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Hostas are one of the most popular perennial plants grown in American gardens, and with good reason. Their glossy green foliage is visually appealing, and they rarely pose trouble for the home gardener. Although hostas require little maintenance, they are sometimes susceptible to certain pests and disease. During the fall, take some precautionary measures to protect your hosta plants from attack and to keep them thriving. Your autumn chore list will not take long, and it will ensure healthy hostas for the spring.
Remove all flowers after they bloom. Cut off the flowers and their stalks down to the hosta's crown, recommends the University of Minnesota. This will save the plant from expending energy on the flowers; hostas, like other plants, need to save energy as winter approaches.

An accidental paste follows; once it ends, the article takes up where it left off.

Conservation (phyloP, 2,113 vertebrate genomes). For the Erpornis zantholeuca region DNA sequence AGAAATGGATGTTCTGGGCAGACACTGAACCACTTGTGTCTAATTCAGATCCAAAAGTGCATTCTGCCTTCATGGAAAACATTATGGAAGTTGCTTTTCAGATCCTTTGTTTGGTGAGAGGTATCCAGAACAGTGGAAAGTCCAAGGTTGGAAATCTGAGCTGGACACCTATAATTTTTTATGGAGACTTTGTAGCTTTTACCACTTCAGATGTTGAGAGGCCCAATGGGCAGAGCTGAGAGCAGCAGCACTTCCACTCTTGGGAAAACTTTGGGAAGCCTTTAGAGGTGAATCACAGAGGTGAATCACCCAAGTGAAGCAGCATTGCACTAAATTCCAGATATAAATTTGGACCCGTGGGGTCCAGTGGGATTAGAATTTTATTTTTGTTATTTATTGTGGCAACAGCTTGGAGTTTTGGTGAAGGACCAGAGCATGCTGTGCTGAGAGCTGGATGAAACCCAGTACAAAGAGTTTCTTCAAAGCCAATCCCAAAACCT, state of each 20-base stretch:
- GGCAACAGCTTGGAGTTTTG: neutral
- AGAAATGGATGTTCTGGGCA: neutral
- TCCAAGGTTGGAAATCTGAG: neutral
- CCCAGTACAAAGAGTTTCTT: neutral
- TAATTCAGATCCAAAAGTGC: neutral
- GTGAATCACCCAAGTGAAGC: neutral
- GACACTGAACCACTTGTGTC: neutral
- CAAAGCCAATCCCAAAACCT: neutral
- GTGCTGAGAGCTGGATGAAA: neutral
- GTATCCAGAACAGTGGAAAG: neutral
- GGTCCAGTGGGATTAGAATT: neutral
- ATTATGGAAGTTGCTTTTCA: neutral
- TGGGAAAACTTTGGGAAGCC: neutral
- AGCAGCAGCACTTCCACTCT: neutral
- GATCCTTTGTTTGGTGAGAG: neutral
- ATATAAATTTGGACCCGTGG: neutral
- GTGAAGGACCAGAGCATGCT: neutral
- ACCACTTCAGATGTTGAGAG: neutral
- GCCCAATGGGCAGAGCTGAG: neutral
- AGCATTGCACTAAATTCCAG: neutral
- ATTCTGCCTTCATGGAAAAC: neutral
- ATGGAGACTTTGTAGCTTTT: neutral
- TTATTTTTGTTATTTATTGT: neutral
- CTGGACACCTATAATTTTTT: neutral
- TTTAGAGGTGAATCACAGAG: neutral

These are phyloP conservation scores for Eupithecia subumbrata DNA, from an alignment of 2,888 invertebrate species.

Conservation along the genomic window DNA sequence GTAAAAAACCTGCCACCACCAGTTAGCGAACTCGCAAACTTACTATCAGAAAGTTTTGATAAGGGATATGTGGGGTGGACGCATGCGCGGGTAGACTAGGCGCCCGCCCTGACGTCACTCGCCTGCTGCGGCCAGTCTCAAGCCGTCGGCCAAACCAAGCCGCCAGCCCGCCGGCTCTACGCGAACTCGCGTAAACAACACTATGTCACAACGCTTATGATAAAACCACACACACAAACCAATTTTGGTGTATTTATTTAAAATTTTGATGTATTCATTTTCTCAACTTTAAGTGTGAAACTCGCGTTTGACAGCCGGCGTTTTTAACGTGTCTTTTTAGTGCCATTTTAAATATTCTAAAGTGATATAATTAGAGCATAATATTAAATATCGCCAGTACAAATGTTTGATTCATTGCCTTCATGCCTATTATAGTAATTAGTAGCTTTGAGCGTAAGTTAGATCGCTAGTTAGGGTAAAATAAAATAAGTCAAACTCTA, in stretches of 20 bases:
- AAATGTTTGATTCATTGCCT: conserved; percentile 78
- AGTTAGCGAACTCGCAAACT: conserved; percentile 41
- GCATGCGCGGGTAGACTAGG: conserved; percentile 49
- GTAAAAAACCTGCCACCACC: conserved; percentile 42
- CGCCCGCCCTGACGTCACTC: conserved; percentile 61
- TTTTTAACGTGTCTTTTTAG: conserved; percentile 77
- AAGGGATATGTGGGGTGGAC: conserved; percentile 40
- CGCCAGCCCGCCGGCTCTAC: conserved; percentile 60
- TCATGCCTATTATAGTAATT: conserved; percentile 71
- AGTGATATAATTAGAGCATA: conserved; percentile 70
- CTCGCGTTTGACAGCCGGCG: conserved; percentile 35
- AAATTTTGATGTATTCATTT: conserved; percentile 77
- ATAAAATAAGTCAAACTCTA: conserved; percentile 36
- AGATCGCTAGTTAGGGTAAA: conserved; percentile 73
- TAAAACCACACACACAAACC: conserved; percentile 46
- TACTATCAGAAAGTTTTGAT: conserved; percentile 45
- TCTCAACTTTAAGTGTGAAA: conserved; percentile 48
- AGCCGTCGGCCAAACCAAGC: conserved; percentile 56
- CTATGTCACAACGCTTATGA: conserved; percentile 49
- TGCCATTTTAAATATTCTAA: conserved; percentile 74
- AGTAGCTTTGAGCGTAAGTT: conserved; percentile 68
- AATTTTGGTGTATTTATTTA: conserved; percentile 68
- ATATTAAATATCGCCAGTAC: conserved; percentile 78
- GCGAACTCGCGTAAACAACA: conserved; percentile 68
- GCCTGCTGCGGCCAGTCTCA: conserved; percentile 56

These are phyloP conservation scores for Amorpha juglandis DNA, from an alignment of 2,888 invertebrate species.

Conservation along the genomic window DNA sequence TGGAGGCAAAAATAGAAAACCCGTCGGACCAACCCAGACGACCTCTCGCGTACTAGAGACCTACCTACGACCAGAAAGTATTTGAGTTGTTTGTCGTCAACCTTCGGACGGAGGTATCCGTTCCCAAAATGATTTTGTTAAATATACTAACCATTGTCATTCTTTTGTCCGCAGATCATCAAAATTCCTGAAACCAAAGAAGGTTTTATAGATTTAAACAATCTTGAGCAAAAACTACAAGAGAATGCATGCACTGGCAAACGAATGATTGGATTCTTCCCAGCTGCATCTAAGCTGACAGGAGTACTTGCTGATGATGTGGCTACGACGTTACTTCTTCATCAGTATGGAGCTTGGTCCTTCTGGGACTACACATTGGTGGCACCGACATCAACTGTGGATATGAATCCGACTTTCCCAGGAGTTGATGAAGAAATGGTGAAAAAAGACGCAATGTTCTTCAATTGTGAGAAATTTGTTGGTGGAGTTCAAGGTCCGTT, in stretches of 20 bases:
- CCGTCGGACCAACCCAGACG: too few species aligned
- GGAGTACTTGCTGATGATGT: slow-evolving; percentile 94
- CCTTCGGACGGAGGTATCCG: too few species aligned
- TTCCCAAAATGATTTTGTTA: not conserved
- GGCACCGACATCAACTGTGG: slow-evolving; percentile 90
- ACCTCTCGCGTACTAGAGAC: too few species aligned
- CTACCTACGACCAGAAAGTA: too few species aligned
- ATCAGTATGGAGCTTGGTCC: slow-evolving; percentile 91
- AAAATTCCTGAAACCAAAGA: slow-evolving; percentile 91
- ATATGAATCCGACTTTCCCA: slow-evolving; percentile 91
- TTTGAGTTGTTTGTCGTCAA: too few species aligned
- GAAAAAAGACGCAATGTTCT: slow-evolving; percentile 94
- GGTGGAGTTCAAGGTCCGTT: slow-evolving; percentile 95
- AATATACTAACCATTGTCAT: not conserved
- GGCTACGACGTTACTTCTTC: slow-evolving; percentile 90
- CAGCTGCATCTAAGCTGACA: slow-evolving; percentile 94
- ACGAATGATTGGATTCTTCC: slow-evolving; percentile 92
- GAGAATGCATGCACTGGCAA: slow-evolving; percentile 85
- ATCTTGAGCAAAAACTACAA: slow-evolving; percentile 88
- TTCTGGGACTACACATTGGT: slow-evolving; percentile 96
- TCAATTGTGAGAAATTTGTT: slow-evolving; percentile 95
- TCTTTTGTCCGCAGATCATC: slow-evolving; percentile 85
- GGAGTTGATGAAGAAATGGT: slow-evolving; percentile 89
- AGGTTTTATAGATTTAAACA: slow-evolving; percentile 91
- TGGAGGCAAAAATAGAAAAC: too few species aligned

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Remove all leaves and stems that are infected by viral, fungal or bacterial disease. Infected leaves may turn yellow, have rust, orange or black-colored spots, be shriveled or appear burnt. Orange fungal spheres may be present on stems, or stems may appear rotten. Eliminate all infected foliage right away to prevent spread.
Rake up all autumn leaves and debris away from the base of your hosta plants as slugs, a common hosta pest, thrive in these environments, says North Dakota State University Extension. You can also cut back frost-damaged leaves -- or all leaves -- after the first frost, and remove them, to eliminate winter habitat for slugs.
Apply a layer of mulch to your hosta plant bed for winter protection. The University of Minnesota Extension recommends waiting until the ground is already frozen to approximately 3 inches before applying the mulch.